Quality assurance is not testing

We at Headspring have just posted our Quality Assurance article over at http://blogs.headspring.com.

I’ll give a summary here of our view of QA.  Here are the main points:

  1. Move QA before coding
    That’s right.  We are assuring quality of the whole result, not just the code.  If we code the whole thing, but the quality of the design or analysis wasn’t spot-on, we have a problem.  QA starts with analysis and goes through deployment and operations.
  2. Unit testing vs. Full system testing
    Everyone is so caught up with unit testing and TDD, but full-system testing is the only type of testing that gives close to the coverage the system will experience in a production environment.  If you aren’t doing any type of automated testing, start with full-system testing, not unit tests.
  3. Get to production quick, before the software is finished (ok, this is a point I wish were in the article)
    I’m actually expanding on it right here, but you will never have as clear a picture of whether something works until it it goes to production.  Until then, there is a risk that it will fail.  Get to production quick.  Sometimes, it seems that the type of problem or system just won’t work with an incremental rollout.  The hard problem to solve is how to not solve the whole problem right away.  How do we solve a piece of it quickly, but fully solve it.  In some cases, an incremental production rollout might be incremental by feature.  In others, it may be incremental by user group.  Still in other cases, live pilots may be appropriate.  In any case, old and new systems will need to be integrated.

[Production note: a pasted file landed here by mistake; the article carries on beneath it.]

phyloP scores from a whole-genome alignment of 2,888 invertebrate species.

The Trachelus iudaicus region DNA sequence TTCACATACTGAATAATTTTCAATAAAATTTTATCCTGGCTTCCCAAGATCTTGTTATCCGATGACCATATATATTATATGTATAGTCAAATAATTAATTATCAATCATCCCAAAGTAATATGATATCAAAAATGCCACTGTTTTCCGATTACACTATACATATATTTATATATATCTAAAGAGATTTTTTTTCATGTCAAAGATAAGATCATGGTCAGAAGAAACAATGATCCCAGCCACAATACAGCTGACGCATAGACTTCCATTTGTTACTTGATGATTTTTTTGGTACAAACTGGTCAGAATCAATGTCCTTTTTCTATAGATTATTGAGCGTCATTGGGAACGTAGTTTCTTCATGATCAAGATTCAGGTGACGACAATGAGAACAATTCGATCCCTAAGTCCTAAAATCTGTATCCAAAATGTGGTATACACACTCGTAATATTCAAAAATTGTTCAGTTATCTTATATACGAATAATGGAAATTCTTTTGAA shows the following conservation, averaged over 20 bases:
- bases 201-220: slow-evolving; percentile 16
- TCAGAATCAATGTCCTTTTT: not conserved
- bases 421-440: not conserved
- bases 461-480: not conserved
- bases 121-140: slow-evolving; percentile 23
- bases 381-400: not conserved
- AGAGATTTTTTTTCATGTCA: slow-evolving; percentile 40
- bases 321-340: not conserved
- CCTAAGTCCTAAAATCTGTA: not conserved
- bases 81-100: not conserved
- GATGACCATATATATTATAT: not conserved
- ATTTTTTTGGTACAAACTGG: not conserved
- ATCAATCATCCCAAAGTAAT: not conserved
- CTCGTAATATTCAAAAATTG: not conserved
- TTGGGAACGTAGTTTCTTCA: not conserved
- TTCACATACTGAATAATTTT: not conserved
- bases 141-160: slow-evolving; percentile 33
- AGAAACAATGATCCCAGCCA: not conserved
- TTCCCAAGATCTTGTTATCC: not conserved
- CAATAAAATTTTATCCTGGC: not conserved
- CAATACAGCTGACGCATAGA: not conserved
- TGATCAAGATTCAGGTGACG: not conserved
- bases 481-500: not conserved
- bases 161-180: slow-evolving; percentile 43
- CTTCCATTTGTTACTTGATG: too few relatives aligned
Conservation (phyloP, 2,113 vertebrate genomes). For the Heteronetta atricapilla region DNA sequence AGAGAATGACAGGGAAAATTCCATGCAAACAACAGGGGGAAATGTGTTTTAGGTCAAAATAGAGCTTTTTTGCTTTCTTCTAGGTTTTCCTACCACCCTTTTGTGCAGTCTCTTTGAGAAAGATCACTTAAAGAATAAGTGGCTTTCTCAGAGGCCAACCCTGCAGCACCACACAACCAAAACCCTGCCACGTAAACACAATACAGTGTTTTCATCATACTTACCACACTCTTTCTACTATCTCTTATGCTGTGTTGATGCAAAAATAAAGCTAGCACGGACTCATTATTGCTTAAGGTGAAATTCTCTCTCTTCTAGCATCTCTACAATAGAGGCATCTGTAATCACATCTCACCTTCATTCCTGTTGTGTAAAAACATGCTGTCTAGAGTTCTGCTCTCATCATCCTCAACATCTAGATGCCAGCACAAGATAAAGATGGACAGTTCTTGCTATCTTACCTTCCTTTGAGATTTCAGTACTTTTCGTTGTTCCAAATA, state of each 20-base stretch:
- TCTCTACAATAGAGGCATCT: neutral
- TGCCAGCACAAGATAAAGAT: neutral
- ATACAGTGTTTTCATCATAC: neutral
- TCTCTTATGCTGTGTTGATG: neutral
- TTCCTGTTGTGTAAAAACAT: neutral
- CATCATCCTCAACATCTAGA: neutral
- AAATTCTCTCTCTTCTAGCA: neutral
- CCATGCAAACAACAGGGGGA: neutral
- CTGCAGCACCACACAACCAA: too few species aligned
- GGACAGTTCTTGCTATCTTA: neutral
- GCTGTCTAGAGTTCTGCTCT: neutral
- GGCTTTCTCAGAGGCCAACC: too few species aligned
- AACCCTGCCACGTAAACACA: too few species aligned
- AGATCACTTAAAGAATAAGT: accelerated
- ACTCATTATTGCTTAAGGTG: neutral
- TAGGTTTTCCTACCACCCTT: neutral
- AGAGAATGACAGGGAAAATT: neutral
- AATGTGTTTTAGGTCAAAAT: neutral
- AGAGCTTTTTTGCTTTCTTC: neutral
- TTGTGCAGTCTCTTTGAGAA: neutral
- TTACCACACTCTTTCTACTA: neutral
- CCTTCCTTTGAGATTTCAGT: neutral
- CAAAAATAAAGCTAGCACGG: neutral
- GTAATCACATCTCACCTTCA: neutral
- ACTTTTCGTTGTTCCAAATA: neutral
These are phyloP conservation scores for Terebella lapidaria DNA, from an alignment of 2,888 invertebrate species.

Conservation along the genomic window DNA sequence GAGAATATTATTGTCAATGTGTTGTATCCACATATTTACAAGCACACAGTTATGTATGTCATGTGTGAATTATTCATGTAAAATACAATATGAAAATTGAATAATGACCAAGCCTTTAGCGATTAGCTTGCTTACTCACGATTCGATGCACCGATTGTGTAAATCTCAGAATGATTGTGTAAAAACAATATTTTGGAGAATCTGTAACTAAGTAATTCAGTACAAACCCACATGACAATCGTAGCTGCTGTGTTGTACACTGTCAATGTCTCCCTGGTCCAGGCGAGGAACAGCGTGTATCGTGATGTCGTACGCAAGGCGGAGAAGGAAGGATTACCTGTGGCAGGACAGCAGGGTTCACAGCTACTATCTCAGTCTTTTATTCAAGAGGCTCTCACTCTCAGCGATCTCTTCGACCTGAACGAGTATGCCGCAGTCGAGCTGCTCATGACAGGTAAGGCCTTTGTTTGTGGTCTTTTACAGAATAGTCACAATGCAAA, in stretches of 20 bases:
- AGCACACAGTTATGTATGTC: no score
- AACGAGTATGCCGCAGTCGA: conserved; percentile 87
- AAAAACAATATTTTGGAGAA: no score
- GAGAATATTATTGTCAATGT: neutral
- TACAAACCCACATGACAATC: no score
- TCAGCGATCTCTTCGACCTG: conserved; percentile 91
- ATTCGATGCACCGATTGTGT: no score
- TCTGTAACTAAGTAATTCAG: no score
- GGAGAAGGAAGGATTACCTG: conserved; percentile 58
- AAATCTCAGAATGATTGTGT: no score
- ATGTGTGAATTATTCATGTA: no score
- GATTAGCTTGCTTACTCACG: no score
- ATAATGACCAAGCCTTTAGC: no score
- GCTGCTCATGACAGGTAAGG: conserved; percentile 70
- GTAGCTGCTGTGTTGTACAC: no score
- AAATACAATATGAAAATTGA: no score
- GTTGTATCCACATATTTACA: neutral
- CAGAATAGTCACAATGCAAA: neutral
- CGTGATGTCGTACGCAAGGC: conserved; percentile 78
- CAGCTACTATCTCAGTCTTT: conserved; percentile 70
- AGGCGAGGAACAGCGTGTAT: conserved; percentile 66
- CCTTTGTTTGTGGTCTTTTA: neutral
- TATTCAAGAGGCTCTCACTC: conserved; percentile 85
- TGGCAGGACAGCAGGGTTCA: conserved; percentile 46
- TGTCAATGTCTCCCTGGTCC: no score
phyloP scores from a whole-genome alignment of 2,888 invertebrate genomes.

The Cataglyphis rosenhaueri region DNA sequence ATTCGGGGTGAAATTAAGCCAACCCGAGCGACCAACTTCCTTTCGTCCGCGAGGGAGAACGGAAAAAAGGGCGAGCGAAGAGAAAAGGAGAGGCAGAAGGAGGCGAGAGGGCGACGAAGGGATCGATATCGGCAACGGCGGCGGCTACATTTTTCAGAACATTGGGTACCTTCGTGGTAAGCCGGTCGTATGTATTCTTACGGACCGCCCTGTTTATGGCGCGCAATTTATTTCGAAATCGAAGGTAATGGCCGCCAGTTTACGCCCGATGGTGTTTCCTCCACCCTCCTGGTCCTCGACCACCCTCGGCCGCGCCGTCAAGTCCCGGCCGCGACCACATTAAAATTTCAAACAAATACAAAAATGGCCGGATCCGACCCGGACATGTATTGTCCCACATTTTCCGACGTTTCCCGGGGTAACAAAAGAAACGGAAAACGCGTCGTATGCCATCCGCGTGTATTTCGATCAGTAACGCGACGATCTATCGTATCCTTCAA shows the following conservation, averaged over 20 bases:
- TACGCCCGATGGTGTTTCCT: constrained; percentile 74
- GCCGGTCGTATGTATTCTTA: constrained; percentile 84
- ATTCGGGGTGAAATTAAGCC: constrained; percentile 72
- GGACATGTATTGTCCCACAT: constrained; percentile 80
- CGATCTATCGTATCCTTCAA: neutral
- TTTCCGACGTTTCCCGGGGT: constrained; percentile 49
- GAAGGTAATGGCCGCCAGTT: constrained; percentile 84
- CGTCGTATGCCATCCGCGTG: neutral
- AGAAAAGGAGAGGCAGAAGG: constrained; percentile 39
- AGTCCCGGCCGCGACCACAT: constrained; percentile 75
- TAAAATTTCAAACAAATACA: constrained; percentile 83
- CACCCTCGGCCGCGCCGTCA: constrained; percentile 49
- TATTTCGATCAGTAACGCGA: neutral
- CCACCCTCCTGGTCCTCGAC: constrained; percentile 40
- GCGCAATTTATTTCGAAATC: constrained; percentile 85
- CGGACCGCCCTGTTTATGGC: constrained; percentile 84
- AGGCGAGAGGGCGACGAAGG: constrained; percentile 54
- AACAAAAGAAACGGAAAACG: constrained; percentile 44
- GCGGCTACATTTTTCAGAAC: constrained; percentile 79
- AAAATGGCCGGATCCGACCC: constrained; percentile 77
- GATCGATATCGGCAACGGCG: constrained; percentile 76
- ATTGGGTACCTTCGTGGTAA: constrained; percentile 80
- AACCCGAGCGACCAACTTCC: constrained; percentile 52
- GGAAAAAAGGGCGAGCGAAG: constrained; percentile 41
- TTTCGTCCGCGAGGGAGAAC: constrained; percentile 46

Go check out the article here.

What is the difference in <%: variable%> and <%= variable%> in ASP.NET MVC?

With many folks adopting ASP.NET MVC as well as Visual Studio 2010, there is a fairly confusing change if you are one of those people who doesn’t engage in the alpha and beta phases of new product releases from Microsoft or any other vendor, for that matter.

The issue of <%: vs. <%= has had a great deal of discussion around it in the years leading up to the Visual Studio 2010 release.  This new expression syntax, or code nugget, is a new feature of ASP.NET 4.  It applies equally to ASP.NET Web Forms and ASP.NET MVC applications that are using the Web Forms view engine (ASPX).

In short, <%: ViewData["Message"] %> does the same thing as <%= Html.Encode(ViewData["Message"]) %>.

When creating a new ASP.NET MVC web application in Visual Studio 2010, you will see that the default Home/Index.aspx view is as follows.


However, if you create an ASP.NET MVC 2 web application in Visual Studio 2008, you see that ViewData[“Message”] is printed using the syntax that heralds back to the IDC/HTX technology of IIS 2.


I hope this tidbit helps in sorting through code samples online.  If you see <%: %>, you know that the code sample was produced for ASP.NET 4 or later.